The 5HT1B receptor (5HT1BR) contributes to the pathogenic effects of serotonin in pulmonary arterial hypertension. Here, we determine the effect of a microRNA96 (miR96) mimic delivered directly to the lungs on development of severe pulmonary hypertension in rats. Female rats were dosed with sugen (30 mg/kg) and subjected to 3 weeks of hypobaric hypoxia. In normoxia, rats were dosed with either a 5HT1BR antagonist SB216641 (7.5 mg/kg/day for 3 weeks), miR96, or scramble sequence (50 μg per rat), delivered by intratracheal (i.t) administration, once a week for 3 weeks. Cardiac hemodynamics were determined, pulmonary vascular remodeling was assessed, and gene expression was assessed by qRT-PCR, and in situ hybridization and protein expression were assessed by western blot and ELISA. miR96 expression was increased in pulmonary arteries and associated with a downregulation of the 5HT1BR protein in the lung. miR96 reduced progression of right ventricular systolic pressure, pulmonary arterial remodeling, right ventricular hypertrophy, and the occurrence of occlusive pulmonary lesions. Importantly, miR96 had no off-target effects and did not affect fibrotic markers of liver and kidney function. In conclusion, direct delivery of miR96 to the lungs was effective, reducing progression of sugen/hypoxia-induced pulmonary hypertension with no measured off-target effects. miR96 may be a novel therapy for pulmonary arterial hypertension, acting through downregulation of 5HT1BR.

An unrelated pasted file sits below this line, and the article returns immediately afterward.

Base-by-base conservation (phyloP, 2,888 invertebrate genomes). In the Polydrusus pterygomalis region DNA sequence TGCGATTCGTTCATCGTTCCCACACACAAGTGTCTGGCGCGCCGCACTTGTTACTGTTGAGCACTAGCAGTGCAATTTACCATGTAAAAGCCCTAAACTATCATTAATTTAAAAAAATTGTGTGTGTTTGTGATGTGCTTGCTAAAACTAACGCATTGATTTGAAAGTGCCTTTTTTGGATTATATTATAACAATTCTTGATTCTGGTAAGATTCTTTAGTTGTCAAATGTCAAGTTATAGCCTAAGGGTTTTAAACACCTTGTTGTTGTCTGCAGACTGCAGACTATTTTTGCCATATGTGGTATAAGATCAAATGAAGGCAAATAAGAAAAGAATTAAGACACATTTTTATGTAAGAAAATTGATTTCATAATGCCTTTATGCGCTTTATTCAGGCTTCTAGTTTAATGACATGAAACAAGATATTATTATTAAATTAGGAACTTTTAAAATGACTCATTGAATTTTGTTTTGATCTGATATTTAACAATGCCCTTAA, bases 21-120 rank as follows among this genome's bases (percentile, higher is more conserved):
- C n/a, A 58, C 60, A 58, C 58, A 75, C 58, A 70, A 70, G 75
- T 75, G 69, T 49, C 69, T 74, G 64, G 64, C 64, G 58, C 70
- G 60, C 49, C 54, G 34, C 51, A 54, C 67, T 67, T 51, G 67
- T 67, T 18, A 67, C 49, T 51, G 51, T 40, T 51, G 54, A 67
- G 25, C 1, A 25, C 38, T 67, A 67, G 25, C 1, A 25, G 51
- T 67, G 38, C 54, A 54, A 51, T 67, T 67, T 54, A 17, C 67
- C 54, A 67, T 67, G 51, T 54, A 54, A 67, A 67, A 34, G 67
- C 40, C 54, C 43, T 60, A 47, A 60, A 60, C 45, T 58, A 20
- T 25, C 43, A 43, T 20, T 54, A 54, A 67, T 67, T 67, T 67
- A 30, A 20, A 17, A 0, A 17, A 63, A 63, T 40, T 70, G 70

Keywords: microRNA96; pulmonary hypertension; serotonin.
© 2020 The Authors.